W3C home > Mailing lists > Public > public-html@w3.org > July 2007

Re: ToolTips: bug or feature?

From: Charles McCathieNevile <chaals@opera.com>
Date: Tue, 31 Jul 2007 10:30:07 +0200
To: "Jon Barnett" <jonbarnett@gmail.com>, "Gregory J. Rosmaita" <oedipus@hicom.net>
Cc: "Maciej Stachowiak" <mjs@apple.com>, "Lachlan Hunt" <lachlan.hunt@lachy.id.au>, public-html@w3.org, w3c-wai-ua@w3.org
Message-ID: <op.twblwhoswxe0ny@pc052.coreteam.oslo.opera.com>

On Tue, 31 Jul 2007 03:38:24 +0200, Jon Barnett <jonbarnett@gmail.com>  
wrote:

> On 7/30/07, Gregory J. Rosmaita <oedipus@hicom.net> wrote:
>>
>> aloha, chaaals!
>>
>> let me reiterate my original proposition, which is archived at:
>> http://lists.w3.org/Archives/Public/public-html/2007Jul/1135.html
>
> If I'm understanding correctly, your main point in this discussion is
> that MSIE should be free to present @alt as a tooltip if it chooses.
> You've iterated this point a few times now.

Along with Gregory, I believe that MSIE should be able to do so. I think  
we should recommend that it does not, without forbidding it.

Let's go through Ian's (actually it seems the strongest are dbaron's)  
points...

1. The spec doesn't say that it should.

Irrelevant. We are rewriting the spec, so it can say whatever is the best  
thing to do.

3. Most major browsers don't do it. (In fact only WinIE does.)

This means that most desktop browsers in use today *do* do it. I happen to  
think that isn't a good enough reason to keep doing it, but I think this  
point is self-defeating.

The rest of the reasons given make a very limited assumption - that there  
is one way to present a tool tip and no way to distinguish different types  
of tooltip, and are valid within that limited scope. Given that...

2. Doing so encourages authors to treat the "alt" attribute as a
    tooltip attribute, instead of an image replacement attribute, which
    hurts accessibility.

8. Some companies have been discouraged from using "alt" attributes on
    their images because they don't want them to appear as tooltips.

These are essentially the same problem, and only arise where the default  
is to make the two indistinguishable. They are however very sound  
arguments.

4. Doing so causes the title attribute in constructs such as the
    following to be overriden:

    <p>
     <a href="http://validator.w3.org/check/referer"
        title="Validate this page using the W3C Validator">
      <img src="icons/valid-xhtml10" alt="Valid XHTML 1.0!">
     </a>
    </p>

This relies on the specifically limited scope. It is not rocket science to  
provide a tooltip that has various pieces of information in it. But this  
is the strongest argument of the lot.

5. Users that need this feature can get it using extensions.

Huh? Why not put it into the browser? Recently, Google managed to use  
Firefox' extension mechanism to expose a huge security hole for MITM  
attacks - something that doesn't happen in the same way with inbuilt  
functionality. And Google try to do the right thing.

Relying on extensions increases the amount you ask users to trust others  
on the web, yet we still have no really good mechanism for normal users to  
understand whether they should do so. Secunia advisories (and the like)  
are not something that my Mum (quite a tech-savvy user, who introduced the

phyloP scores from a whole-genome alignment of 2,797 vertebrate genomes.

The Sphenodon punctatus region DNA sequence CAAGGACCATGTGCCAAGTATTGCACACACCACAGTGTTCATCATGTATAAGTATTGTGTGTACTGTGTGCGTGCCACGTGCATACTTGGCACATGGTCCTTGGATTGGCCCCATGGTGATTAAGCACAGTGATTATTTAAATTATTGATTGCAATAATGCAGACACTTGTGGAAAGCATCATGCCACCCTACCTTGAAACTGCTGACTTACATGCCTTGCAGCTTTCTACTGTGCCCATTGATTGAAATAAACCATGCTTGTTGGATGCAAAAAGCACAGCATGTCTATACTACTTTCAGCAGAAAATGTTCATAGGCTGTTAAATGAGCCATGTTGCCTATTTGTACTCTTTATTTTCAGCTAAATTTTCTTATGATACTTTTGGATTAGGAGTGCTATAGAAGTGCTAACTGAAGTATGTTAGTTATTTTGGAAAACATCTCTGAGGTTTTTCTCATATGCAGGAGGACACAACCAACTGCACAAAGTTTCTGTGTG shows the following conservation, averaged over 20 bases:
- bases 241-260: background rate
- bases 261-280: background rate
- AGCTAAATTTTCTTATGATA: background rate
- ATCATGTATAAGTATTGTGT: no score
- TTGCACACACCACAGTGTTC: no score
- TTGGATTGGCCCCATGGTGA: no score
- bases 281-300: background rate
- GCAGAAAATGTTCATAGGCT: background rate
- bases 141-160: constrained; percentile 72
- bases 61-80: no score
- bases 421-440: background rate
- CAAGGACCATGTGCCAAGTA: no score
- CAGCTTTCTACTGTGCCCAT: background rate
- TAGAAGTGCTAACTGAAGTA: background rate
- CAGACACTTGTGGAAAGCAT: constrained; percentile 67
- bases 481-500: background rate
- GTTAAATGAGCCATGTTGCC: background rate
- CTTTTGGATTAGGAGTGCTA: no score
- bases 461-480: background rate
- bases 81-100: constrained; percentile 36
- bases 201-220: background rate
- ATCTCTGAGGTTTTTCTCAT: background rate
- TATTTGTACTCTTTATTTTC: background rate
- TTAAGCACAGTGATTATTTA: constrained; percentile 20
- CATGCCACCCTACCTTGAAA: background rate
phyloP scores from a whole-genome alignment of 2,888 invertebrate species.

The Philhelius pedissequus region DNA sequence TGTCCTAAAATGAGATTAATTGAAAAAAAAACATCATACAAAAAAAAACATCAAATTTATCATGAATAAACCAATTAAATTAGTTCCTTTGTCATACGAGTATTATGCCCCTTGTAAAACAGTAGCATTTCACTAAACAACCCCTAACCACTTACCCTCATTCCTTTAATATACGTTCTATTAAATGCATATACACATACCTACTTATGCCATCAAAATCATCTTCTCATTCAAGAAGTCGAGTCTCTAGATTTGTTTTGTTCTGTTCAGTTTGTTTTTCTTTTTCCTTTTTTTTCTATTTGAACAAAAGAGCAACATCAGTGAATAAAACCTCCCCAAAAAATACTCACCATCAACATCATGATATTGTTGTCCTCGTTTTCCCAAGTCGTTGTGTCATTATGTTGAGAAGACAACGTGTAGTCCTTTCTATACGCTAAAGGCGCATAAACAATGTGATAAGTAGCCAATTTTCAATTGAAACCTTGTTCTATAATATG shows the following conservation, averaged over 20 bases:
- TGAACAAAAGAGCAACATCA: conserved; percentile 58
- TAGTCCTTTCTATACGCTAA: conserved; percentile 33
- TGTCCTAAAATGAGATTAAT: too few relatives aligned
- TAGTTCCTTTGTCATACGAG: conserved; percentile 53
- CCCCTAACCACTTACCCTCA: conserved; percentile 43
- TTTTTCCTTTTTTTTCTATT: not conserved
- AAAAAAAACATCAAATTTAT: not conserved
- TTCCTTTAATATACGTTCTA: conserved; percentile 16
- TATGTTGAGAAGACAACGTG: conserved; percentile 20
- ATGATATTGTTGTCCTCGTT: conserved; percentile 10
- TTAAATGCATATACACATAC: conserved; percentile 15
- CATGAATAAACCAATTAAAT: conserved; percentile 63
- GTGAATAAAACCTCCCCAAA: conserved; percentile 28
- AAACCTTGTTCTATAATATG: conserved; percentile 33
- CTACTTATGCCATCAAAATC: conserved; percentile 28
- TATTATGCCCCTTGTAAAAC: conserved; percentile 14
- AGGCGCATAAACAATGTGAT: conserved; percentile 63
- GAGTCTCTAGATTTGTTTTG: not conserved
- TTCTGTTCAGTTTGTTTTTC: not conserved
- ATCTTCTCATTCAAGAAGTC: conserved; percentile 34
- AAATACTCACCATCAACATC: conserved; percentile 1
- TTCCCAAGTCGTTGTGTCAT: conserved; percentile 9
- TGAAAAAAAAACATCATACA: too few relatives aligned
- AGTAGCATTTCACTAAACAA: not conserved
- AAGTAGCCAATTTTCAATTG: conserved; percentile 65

Web to thousands of Australian schools) even understands...

6. Authors who need this feature should use the title attribute.

This is a mistake actually. Tooltips only appear in limited contexts - not  
necessarily on mobile browsers, people turn them off, etc. For better or  
for worse, authors cannot rely on tooltips appearing except by going to  
the same sort of lengths people currently do for fly-out / dropdown menus  
- i.e. build a fallback for them.

7. Extremely few pages are adversely affected by not doing this.

In accessibility, this argument carries very little weight. For a group  
who are used to being unable to do everyday things like shopping or paying  
taxes in the way one expects, you measure and treasure the successes  
rather than accepting that just because a lot of things fail, you might as  
well assume everything will and not worry about supporting a solution that  
has limited scope. (This is not to say that you should not look for a  
better way, but that killing off the relatively small handful of things  
that work now, in exchange for some hope for the future, a priori gives  
poor outcomes...)

> Instead, I suggest precisely the opposite.  HTML 5 should explicitly
> forbid @alt from being displayed as a tooltip*.  Also, @alt SHOULD not
> be presented to the user in any way by default when an image is being
> displayed - in the same manner that a UA doesn't display the contents
> of <object> if the media is being displayed.  Any other behavior
> encourages misuse of alternate content by encouraging authors to use
> @alt as supplemental, not alternate, content.

I agree that we should say 'user agents SHOULD NOT present alt and title  
in a way that makes it impossible to distinguish them'. Anything more is,  
I think, overly restrictive (and we would ignore it in practice). Anything  
less is avoiding the problem.

> * There is one exception to this...

Actually there are several. But one is enough to make me think we should  
clarify the reasoning, make the recommendation, and be done. (While we are  
at it we could remove the statement that title can be a description, or  
edit it to make sense, but that is already another thread).

cheers

Chaals

-- 
   Charles McCathieNevile, Opera Software: Standards Group
   hablo español  -  je parle français  -  jeg lærer norsk
chaals@opera.com    Catch up: Speed Dial   http://opera.com
Received on Tuesday, 31 July 2007 08:31:25 UTC

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